U.S. GDP falls 1 percent in second quarter as recession eases
U.S. GDP fell 1.0 percent from April to June, matching the initial second quarter estimate, the U.S. Commerce Department announced Thursday.
A Bloomberg News survey had expected second quarter GDP (revised) to decline 1.5 percent. The economy contracted an alarming 6.4 percent in Q1. In 2008, the world's largest economy grew a scant 1.1 percent, well below capacity.
Businesses continue to trim inventories
Economists say the 1.0 percent contraction in the second quarter stemmed primarily from reduced business inventories. And while that may appear to be a bad thing, in the long-term it's not, as it will set the stage for production increases, assuming typical, rising demand ensues in the quarters ahead.
Even so, U.S. GDP has declined for four consecutive quarters -- its longest negative GDP streak since the Great Depression of the 1930s. What's more, real GDP is down 3.9 percent in the past 12 months.
In the second quarter, continued business downsizing enhanced the bottom lines of corporations, the Commerce Department said. Before-tax profits increased 5.7 percent to $1.25 trillion, following a 5.3 percent rise in Q1. However, profits are still down 10.9 percent compared to a year ago.
Domestic investment fell 24 percent -- a large amount, but one that also further confirms an recession bottom, because domestic investment plunged 50 percent in the first quarter. Consumer spending fell one percent, exports fell five percent, imports plummeted 15.1 percent, and government spending rose 6.4 percent.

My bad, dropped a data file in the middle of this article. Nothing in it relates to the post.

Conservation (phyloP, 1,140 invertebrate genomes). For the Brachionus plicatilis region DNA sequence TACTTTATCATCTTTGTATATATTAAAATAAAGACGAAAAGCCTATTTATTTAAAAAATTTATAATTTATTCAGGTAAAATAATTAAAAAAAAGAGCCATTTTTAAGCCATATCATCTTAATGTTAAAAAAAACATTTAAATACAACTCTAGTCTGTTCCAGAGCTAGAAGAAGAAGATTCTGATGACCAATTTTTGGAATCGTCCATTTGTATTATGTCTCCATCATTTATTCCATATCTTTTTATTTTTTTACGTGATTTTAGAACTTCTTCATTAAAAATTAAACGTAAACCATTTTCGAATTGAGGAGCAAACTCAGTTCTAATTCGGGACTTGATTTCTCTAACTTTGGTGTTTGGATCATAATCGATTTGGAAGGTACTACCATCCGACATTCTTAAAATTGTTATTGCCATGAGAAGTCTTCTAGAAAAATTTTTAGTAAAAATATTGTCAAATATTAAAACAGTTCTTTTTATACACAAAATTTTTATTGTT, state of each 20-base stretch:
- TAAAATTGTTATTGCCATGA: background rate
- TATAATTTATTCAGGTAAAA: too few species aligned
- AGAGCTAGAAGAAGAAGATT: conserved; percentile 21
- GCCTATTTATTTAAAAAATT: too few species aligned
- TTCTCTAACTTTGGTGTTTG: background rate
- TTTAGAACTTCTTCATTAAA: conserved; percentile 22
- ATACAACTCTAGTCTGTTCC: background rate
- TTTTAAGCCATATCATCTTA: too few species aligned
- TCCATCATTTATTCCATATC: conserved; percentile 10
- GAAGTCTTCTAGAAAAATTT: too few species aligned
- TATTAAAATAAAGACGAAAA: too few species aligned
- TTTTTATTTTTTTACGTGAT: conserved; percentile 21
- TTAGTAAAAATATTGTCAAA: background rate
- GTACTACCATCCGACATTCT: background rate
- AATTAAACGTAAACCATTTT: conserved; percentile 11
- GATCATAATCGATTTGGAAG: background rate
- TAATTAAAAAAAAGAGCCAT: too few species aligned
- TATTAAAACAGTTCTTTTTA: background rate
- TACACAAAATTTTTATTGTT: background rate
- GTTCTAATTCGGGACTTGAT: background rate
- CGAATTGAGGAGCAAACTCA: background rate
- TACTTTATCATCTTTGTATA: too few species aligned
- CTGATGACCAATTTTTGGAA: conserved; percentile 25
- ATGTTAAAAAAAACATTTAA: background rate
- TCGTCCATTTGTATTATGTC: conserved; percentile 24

Business investment subtracted 1.15 percentage points from GDP in the second quarter, while government spending added 1.27 percentage points to GDP, the Commerce Department said.
In addition, the 'frugal consumer' trend continued: the U.S. savings rate increased to five percent, buoyed by a 3.8 percent increase in disposable income.
Economic Analysis: The positive dimensions to the 1.0 percent GDP decline? 1) The revision was unchanged, or represented a smaller decline than was expected; and 2) inventories and production are being brought back in-line with demand, which sets the stage for future production increases. Add the impact of fiscal stimulus working its way into the economy, and one can reasonably imagine a recovery taking hold in third or fourth quarter.
Could the GDP data be flashing a false recovery signal, and thus support a bear market rally? It's possible, so it's best for investors to monitor other key economic data, particularly job creation.
In other words, while looking for stock bargains, investors should remain cautious: the U.S. job market must turn around to give the U.S. economy that major source of demand needed to increase both real incomes and corporate earnings, the foundation for economic health and enduring stock market gains.